The Center for Brain/Mind Medicine > Support & Education
Sharing the Diagnosis
Many people with dementia and their families are hesitant to share the diagnosis with friends and family members for a range of understandable reasons, including:
- It’s hard to acknowledge. Receiving a diagnosis of dementia is hard to process, but the more you talk about it, the easier it gets.
- Even when you feel more comfortable with the diagnosis, the demands of caregiving can drain your emotional energy, making it hard to have these conversations.
- The person with dementia may not accept the diagnosis, have insight, or be ready to share.
- Stigma or beliefs about dementia—we’re actively working to reduce stigma and discrimination, but people with dementia have been excluded, judged, disrespected, diminished, and treated as incapable in the past. You can choose how to respond. Learn more by clicking here.
- Fear of worry or burden—family and friends who care about you and your person are going to worry. Provide them with examples of what is hard and frustrating, but also what is good and joyful. Provide specifics on how they can help by supporting specific cognitive problems or providing care and resources.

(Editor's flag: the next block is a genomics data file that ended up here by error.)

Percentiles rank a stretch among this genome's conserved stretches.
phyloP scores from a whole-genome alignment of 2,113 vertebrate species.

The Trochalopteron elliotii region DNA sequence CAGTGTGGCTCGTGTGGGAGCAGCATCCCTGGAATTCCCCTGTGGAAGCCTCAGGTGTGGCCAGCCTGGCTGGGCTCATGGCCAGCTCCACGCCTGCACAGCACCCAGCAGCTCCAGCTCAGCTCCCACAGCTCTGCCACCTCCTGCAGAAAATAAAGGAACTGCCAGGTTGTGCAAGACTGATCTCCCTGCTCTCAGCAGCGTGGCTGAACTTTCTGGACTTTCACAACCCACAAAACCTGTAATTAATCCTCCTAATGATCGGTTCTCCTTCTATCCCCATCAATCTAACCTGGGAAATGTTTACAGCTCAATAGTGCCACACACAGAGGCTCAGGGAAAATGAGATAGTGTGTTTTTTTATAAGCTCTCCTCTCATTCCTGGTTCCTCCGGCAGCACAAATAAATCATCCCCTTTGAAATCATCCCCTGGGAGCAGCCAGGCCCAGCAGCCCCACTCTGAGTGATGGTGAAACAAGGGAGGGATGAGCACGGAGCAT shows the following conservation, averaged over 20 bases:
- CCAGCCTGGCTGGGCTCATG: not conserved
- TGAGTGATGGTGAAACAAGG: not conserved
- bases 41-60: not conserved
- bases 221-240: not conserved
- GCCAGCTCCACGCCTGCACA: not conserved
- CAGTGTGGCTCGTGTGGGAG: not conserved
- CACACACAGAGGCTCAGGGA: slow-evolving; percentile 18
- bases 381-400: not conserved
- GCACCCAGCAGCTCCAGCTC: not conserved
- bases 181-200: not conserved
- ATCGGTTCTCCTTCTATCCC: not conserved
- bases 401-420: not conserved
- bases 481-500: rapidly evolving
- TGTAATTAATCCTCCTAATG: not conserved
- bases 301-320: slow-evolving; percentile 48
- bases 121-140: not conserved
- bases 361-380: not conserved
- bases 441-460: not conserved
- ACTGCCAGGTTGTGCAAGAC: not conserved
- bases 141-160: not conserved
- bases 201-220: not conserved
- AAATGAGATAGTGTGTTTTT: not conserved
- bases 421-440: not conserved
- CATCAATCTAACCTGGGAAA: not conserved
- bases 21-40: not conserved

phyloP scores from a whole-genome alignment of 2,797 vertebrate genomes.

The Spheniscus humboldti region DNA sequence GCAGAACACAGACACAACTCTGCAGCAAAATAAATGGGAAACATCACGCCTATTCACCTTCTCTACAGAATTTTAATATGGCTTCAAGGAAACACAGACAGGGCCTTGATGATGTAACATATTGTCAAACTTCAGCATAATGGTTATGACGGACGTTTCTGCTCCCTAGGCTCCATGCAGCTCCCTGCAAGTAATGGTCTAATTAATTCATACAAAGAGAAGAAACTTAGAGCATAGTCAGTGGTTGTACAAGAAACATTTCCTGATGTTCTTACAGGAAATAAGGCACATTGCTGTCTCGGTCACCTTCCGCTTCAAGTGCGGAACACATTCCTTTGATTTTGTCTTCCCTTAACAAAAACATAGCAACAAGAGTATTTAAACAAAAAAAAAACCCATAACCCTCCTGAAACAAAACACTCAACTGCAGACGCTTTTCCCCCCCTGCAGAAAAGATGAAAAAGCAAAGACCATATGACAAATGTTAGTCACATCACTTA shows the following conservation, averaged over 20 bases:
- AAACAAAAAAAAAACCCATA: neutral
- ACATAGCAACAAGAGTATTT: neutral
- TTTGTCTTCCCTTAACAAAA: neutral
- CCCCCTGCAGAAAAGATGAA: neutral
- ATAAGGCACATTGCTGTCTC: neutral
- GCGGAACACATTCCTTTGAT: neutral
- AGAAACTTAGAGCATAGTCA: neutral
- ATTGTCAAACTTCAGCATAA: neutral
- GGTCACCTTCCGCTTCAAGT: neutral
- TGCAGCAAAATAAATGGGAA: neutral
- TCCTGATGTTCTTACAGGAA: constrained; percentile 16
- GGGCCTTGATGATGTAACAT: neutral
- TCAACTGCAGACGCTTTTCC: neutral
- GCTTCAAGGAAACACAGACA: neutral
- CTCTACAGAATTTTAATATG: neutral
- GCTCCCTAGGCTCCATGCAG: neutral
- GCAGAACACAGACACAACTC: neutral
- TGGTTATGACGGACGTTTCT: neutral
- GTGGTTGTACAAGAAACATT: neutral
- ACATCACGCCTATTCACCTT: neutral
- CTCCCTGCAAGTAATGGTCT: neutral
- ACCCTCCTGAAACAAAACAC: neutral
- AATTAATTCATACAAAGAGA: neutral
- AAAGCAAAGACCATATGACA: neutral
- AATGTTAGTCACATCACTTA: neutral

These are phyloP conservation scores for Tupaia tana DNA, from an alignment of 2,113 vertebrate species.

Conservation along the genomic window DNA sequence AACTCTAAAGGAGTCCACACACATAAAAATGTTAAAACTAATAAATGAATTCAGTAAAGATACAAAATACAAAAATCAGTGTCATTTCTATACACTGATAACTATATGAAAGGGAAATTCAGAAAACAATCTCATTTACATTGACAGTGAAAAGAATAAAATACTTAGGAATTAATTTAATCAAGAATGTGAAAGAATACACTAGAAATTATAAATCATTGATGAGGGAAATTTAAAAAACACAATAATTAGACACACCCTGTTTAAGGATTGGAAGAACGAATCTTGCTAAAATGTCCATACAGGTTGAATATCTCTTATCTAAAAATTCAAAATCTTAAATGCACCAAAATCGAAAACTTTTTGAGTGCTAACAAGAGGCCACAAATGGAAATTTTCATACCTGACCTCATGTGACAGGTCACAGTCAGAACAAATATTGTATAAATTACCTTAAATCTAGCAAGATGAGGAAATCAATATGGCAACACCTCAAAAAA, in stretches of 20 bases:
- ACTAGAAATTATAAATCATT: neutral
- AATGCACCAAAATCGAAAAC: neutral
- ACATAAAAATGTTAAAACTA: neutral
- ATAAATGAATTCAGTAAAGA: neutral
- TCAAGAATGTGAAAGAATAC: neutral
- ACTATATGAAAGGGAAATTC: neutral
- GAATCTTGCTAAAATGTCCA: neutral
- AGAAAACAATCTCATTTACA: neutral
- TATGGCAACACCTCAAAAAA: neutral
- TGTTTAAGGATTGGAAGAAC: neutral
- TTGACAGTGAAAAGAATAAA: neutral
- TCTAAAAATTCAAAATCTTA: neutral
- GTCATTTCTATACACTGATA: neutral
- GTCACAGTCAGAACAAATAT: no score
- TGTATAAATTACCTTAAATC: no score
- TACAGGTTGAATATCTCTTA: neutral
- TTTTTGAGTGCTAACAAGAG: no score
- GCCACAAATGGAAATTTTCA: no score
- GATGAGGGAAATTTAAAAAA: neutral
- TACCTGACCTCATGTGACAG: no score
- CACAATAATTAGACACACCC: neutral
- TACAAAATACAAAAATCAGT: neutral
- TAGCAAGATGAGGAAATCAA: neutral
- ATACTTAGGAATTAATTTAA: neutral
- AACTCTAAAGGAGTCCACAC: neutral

If you work with a therapist or counselor, these are great topics to process with them.
Benefits of Sharing the Diagnosis:
- You cannot make this journey alone. You’ll need support from those who know and understand you.
- Concealing or denying the diagnosis does not make it go away. In fact, it can make coping with dementia more challenging.
- Many relationships are strengthened when people face challenges together.
When & With Whom to Share the Dementia Diagnosis
You are in control of:
- WHO: Consider the relationships in your life. Some choose to tell a select few, while others may decide on a larger network.
- WHY: What is your goal in sharing the diagnosis with others?
- WHEN: Right after the diagnosis? Or give yourself time to come to terms first?
- WHAT: What language or terminology will you use? Be prepared to tell people what you need from them or how they can be helpful. Offer education if they need it.
- HOW: In person, via email, or over the phone?
How do you think people will react? If they react in unexpected ways, how will you feel? How might you respond? Learn more here.